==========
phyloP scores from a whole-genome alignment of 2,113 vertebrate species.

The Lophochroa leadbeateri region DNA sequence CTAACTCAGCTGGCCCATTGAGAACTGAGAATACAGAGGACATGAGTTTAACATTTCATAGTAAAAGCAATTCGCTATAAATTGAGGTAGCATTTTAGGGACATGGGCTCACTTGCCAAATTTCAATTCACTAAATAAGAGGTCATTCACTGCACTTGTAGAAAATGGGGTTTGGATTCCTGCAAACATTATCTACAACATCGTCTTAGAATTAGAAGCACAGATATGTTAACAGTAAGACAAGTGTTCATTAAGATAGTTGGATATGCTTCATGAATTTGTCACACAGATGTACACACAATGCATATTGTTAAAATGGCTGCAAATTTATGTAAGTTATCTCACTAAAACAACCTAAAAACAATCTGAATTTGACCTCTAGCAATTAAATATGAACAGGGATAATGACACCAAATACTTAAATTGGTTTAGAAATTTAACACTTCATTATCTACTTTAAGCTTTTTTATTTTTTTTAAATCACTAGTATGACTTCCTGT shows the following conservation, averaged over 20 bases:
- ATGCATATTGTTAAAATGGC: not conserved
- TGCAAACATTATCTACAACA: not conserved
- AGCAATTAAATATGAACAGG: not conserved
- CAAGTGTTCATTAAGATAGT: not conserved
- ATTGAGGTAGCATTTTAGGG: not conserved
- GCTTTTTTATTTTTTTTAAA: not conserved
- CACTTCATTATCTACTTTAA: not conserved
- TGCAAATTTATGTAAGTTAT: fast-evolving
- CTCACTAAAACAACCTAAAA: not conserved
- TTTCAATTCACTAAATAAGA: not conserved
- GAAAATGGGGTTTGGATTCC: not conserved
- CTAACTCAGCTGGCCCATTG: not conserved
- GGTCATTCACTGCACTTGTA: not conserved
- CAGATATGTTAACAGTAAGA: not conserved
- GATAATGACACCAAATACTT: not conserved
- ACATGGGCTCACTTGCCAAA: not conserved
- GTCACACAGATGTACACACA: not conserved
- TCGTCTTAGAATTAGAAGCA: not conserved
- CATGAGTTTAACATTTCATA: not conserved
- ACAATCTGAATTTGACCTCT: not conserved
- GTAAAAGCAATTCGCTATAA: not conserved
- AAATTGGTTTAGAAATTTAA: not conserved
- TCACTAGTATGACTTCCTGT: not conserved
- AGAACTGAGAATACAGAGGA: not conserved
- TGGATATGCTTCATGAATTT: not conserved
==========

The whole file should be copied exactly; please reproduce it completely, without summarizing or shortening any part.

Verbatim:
phyloP scores from a whole-genome alignment of 2,113 vertebrate species.

The Lophochroa leadbeateri region DNA sequence CTAACTCAGCTGGCCCATTGAGAACTGAGAATACAGAGGACATGAGTTTAACATTTCATAGTAAAAGCAATTCGCTATAAATTGAGGTAGCATTTTAGGGACATGGGCTCACTTGCCAAATTTCAATTCACTAAATAAGAGGTCATTCACTGCACTTGTAGAAAATGGGGTTTGGATTCCTGCAAACATTATCTACAACATCGTCTTAGAATTAGAAGCACAGATATGTTAACAGTAAGACAAGTGTTCATTAAGATAGTTGGATATGCTTCATGAATTTGTCACACAGATGTACACACAATGCATATTGTTAAAATGGCTGCAAATTTATGTAAGTTATCTCACTAAAACAACCTAAAAACAATCTGAATTTGACCTCTAGCAATTAAATATGAACAGGGATAATGACACCAAATACTTAAATTGGTTTAGAAATTTAACACTTCATTATCTACTTTAAGCTTTTTTATTTTTTTTAAATCACTAGTATGACTTCCTGT shows the following conservation, averaged over 20 bases:
- ATGCATATTGTTAAAATGGC: not conserved
- TGCAAACATTATCTACAACA: not conserved
- AGCAATTAAATATGAACAGG: not conserved
- CAAGTGTTCATTAAGATAGT: not conserved
- ATTGAGGTAGCATTTTAGGG: not conserved
- GCTTTTTTATTTTTTTTAAA: not conserved
- CACTTCATTATCTACTTTAA: not conserved
- TGCAAATTTATGTAAGTTAT: fast-evolving
- CTCACTAAAACAACCTAAAA: not conserved
- TTTCAATTCACTAAATAAGA: not conserved
- GAAAATGGGGTTTGGATTCC: not conserved
- CTAACTCAGCTGGCCCATTG: not conserved
- GGTCATTCACTGCACTTGTA: not conserved
- CAGATATGTTAACAGTAAGA: not conserved
- GATAATGACACCAAATACTT: not conserved
- ACATGGGCTCACTTGCCAAA: not conserved
- GTCACACAGATGTACACACA: not conserved
- TCGTCTTAGAATTAGAAGCA: not conserved
- CATGAGTTTAACATTTCATA: not conserved
- ACAATCTGAATTTGACCTCT: not conserved
- GTAAAAGCAATTCGCTATAA: not conserved
- AAATTGGTTTAGAAATTTAA: not conserved
- TCACTAGTATGACTTCCTGT: not conserved
- AGAACTGAGAATACAGAGGA: not conserved
- TGGATATGCTTCATGAATTT: not conserved